Since that day I’ve heard of other people having experiences around this old house.  I’ve heard of people having car accidents near this house because of strange things in the roadway. Someone also said that she’s heard of an old tunnel from the house over to the riverbank. That the house possibly was used as a stop on the underground railroad. Who knows for sure? I certainly don’t.Joseph Holt held several prominent positions in our Federal Government. Serving as Commissioner of Patents, Postmaster General and Secretary of War under President James Buchanan. President Abraham Lincoln appointed Holt as the first Judge Advocate General of the United States of America. Holt presided over the trial of the conspirators who assassinated President Lincoln.  I challenge you to search out more information on this historic old house. Places such as this are falling to the wayside far too often. I believe that it is important that they be preserved to not only tell the story of our great country, but also help us understand and appreciate the cost of making this country. Nowadays we sit in our modern air-conditioned homes seeing things on our computers.  Although a wealth of knowledge and important, the internet can’t compare to touching history. Get out and feel with your own fingertips the stones and bricks and mortar or these places. Standing in the yard puts you in place to somewhat understand what life was like in the past. Just like this rusting old piece of farm equipment, these places won’t last forever unless they are preserved. The time to see them is now. Get out and find the history that right outside your door. Get off the interstate and ride the backroads of this great land. Open your eyes and you will be able to see and touch historical places of our forefathers.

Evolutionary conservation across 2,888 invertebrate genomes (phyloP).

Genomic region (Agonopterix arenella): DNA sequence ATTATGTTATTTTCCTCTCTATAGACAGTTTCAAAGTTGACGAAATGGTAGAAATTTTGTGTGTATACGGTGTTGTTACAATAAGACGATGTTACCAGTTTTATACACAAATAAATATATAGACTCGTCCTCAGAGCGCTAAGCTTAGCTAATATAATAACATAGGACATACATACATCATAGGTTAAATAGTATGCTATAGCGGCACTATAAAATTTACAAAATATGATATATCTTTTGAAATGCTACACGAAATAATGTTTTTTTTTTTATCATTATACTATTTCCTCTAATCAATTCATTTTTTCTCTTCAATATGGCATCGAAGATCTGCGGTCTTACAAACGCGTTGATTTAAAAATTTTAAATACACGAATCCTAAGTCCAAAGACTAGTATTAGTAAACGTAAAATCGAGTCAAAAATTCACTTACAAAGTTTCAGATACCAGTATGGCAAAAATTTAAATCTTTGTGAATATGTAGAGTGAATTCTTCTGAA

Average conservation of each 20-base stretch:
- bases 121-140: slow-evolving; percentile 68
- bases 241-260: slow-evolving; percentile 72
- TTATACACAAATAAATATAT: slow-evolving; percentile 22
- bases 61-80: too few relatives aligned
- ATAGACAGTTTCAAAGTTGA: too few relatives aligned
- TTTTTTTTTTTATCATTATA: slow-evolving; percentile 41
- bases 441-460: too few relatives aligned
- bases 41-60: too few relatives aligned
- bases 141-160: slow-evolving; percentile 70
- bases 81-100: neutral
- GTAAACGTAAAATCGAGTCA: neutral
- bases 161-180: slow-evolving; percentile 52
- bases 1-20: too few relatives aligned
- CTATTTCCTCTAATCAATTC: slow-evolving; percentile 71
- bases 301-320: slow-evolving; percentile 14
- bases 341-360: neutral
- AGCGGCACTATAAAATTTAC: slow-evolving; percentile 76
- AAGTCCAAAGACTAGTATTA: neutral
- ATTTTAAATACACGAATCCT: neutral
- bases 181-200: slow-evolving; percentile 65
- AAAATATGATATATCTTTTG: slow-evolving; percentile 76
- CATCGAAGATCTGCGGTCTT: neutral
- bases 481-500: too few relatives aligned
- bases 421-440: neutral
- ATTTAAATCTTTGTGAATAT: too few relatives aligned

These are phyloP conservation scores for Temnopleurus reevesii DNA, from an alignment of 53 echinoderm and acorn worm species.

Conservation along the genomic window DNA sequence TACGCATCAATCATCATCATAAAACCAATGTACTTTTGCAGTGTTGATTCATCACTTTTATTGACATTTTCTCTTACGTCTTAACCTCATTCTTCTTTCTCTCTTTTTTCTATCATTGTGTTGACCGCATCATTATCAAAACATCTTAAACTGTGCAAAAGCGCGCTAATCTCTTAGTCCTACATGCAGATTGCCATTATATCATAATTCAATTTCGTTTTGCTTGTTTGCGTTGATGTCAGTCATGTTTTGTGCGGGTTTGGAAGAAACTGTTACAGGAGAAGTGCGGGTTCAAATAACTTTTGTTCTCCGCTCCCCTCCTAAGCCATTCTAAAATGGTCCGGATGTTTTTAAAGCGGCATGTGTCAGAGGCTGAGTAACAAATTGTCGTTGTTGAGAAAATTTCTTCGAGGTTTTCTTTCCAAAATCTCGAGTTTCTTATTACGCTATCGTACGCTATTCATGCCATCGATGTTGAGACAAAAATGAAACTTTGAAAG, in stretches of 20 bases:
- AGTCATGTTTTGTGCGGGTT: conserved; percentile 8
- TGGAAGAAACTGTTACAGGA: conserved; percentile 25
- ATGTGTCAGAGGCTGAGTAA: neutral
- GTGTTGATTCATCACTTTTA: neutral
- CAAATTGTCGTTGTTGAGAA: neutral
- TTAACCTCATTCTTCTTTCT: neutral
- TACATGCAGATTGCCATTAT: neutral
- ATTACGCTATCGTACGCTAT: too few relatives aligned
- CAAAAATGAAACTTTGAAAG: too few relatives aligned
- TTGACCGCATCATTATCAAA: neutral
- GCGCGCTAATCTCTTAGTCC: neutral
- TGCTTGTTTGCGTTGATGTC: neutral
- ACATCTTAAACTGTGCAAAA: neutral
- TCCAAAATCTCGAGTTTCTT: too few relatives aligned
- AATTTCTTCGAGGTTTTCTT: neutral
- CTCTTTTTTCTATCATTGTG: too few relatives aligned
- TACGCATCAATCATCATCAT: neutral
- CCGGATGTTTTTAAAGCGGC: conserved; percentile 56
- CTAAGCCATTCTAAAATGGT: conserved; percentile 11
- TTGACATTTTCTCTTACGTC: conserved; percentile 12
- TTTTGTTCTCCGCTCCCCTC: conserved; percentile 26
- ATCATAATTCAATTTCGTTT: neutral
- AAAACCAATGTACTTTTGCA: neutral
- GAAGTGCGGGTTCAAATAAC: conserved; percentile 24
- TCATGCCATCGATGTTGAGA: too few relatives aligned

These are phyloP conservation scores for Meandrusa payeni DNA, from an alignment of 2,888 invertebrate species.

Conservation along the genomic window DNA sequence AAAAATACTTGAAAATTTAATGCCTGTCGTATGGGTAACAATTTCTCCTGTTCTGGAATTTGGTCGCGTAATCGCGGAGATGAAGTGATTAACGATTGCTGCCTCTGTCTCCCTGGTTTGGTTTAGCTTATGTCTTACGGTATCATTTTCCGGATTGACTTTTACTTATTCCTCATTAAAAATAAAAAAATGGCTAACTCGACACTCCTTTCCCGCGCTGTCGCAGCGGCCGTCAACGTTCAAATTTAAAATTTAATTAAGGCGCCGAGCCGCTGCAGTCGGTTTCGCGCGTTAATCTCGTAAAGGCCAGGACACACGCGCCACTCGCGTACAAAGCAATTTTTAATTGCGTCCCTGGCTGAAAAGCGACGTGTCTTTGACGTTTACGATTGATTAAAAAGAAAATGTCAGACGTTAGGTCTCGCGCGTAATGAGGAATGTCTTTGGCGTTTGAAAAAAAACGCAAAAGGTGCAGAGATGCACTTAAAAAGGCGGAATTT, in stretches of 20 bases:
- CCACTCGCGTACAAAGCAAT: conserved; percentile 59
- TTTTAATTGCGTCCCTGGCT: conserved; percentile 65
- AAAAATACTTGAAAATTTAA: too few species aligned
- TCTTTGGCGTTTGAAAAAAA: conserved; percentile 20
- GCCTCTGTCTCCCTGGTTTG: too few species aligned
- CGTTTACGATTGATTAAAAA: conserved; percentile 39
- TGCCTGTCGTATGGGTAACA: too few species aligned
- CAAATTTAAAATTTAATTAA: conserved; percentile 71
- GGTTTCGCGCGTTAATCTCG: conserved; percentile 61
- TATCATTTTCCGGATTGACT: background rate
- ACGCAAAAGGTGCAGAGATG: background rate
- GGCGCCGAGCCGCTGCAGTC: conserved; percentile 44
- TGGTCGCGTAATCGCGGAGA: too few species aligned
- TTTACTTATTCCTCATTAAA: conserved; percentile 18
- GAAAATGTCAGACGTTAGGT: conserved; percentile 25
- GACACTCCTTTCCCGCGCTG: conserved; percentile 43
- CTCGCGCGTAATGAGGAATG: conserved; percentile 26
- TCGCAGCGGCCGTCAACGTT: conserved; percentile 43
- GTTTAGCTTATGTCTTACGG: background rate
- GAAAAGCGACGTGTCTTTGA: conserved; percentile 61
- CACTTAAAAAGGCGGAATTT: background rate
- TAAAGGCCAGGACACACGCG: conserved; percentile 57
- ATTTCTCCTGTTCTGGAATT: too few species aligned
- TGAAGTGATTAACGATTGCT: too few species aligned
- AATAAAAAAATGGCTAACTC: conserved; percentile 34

Ride Safe,